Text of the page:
Working with the m4 Macro Language03 Aug 2021
I recently ran into a problem where I needed to generate a lot of configuration files with slightly different parameters included. This was all being fed into a simulation so we could test different values of each parameter in the simulation. The details are not important. I needed a way to generate 297 configuration files.
I ended up settling on the m4 macro language to generate these files. It was about three lines of m4 in a base file and looping over it in a shell script with the parameters occupying environmental variables. The details here are not what’s important. What’s important is m4.
The m4 macro language dates all the way back to 1977 first appearing in Seventh Edition Unix. The language is obscure, even by Unix standards. There is no m4 programming webpage. There is no O’Reilly book. Most people who have any familiarity with it know it because the Sendmail system, which has used m4 to manage its configuration files for decades. It also underlies Autoconf, and your usage there is kind of indirect. I cannot think of any other mainstream use of m4. So I went on a bit of a hunt.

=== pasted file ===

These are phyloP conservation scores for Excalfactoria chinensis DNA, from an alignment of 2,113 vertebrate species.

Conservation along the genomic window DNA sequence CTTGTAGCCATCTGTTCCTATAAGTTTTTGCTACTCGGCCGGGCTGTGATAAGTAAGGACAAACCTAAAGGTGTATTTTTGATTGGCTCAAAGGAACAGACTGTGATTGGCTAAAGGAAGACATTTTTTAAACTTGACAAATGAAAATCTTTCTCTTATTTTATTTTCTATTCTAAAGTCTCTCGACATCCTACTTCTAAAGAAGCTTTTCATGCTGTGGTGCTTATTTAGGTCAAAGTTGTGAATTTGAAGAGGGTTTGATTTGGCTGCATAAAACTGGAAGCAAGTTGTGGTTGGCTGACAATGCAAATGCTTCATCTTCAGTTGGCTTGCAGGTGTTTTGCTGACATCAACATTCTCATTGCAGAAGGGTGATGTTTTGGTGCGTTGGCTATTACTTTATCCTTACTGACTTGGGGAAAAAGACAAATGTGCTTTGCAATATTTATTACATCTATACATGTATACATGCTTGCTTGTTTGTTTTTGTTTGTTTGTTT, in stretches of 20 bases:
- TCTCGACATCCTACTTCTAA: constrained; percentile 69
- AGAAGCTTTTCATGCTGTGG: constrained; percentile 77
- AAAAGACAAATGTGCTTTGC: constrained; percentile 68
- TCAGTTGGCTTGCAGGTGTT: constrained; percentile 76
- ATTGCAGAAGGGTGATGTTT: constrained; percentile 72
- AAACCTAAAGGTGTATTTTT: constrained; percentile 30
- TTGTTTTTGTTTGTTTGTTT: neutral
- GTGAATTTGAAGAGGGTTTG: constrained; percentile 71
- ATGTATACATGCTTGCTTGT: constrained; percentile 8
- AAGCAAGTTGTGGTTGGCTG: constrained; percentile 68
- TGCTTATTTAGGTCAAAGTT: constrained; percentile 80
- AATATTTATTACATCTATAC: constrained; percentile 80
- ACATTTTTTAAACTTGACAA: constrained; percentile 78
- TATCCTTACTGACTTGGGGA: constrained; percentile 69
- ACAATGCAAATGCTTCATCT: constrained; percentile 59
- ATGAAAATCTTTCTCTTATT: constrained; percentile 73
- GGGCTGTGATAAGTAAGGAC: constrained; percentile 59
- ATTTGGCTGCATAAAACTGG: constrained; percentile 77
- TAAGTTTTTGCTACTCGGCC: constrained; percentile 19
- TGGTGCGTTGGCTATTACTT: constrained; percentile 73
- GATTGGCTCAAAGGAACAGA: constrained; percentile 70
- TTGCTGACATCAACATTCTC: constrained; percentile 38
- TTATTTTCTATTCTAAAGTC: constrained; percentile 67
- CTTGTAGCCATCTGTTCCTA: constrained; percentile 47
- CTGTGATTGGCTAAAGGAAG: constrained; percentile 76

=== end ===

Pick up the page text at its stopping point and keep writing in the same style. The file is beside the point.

I found a pair of videos on YouTube introducing m4. The first looks to be a talk given to a meetup in Portland:
And the second is from the Australian GovHack conference, showing a variety of neat ways m4 was being used in the Australian government:
If you can find a copy of it, the m4 documentation is only like five pages. There’s a copy in this PDF, starting on page 85.
The last few resources of merit I found are:
- “Using m4 Macros in Your Programs”, which seems to be part of the Tru64 documentation
- “Macro Magic: M4 Complete Guide”, by Jerry Peek in LinuxToday
- “Notes on the m4 Macro Language” by Michael Breen
After this, sources start to get thin on the ground. As rare as a good use of m4 is, it was absolutely the best choice for what I was doing. It’s always worth remembering what’s already on your computer since you never know when the right tool is already there.